Joint Engineering Team Earns Grant to Study Health Care Cybersecurity
An interdisciplinary team from the College of Engineering has earned nearly $600,000 to research ways to better protect patient data in the health care industry.
The team is led by Jia Di, professor and 21st Century Research Leadership Chair in the Department of Computer Science and Computer Engineering, and includes researchers from both Di's department and the Department of Industrial Engineering. This grant is managed through the Arkansas Security Research and Education (ASCENT) Institute.
The project is titled "Securing Cognitive Edge Computing for Healthcare." The research centers on the use of cognitive technologies, a field of artificial intelligence, to help medical professionals make decisions. The technology can use data from thousands of patient interactions and outcomes to make predictions about the outcomes of various treatment methods.
However, the difficulty of protecting such vast amounts of sensitive personal data is a barrier to widespread adoption of the technology.
The interdisciplinary team of researchers hope to address several security risk factors in their research, including ways to protect hardware, software and data related to cognitive health systems.
"We are very excited to receive this award," Di said. "It will help develop our cybersecurity program by attracting high-quality Ph.D. students into these interdisciplinary research areas."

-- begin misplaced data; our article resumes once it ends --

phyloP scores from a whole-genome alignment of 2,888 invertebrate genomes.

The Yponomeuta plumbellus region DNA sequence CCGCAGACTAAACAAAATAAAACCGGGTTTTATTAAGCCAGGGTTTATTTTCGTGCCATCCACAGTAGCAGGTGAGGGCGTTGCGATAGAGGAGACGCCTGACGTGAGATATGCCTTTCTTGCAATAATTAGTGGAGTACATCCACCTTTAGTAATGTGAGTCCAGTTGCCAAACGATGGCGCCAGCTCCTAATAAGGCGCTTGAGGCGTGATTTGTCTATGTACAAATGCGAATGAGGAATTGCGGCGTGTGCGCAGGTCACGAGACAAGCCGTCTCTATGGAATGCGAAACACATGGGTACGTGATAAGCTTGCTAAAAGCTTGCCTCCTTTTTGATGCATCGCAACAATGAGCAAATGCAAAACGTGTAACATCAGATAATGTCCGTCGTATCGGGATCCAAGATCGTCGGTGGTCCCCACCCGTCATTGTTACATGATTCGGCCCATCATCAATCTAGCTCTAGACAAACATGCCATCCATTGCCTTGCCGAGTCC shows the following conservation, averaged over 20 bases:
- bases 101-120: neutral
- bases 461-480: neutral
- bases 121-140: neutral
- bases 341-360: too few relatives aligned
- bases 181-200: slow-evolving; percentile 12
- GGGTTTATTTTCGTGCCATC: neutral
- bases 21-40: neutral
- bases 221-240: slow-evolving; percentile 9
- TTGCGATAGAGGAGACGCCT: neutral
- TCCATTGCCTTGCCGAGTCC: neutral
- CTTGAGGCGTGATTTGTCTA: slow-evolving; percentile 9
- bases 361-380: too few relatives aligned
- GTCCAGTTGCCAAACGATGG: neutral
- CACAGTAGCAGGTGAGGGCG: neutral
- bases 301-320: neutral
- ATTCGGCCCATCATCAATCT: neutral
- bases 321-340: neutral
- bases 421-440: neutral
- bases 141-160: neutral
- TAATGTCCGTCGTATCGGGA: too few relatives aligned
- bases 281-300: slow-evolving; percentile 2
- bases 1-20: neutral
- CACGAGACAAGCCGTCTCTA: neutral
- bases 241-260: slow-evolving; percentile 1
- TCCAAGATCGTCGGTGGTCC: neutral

The funding will support five doctoral students in computer science, computer engineering and industrial engineering for three years to study and conduct research into the issues.
The funding amount is $597,000 from the U.S. Department of Education's Graduate Assistance in Areas of National Need program, which provides support to graduate students who plan to pursue fields designated as areas of national need. The grant will cover four students, with the University of Arkansas contributing $170,400 as a cost share for the fifth student.
The project directors are Di; Alex Nelson, assistant professor of computer science and computer engineering; Qinghua Li, assistant professor of computer science and computer engineering; Dale Thompson, associate professor of computer science and computer engineering; and Chase Rainwater, associate professor of industrial engineering.
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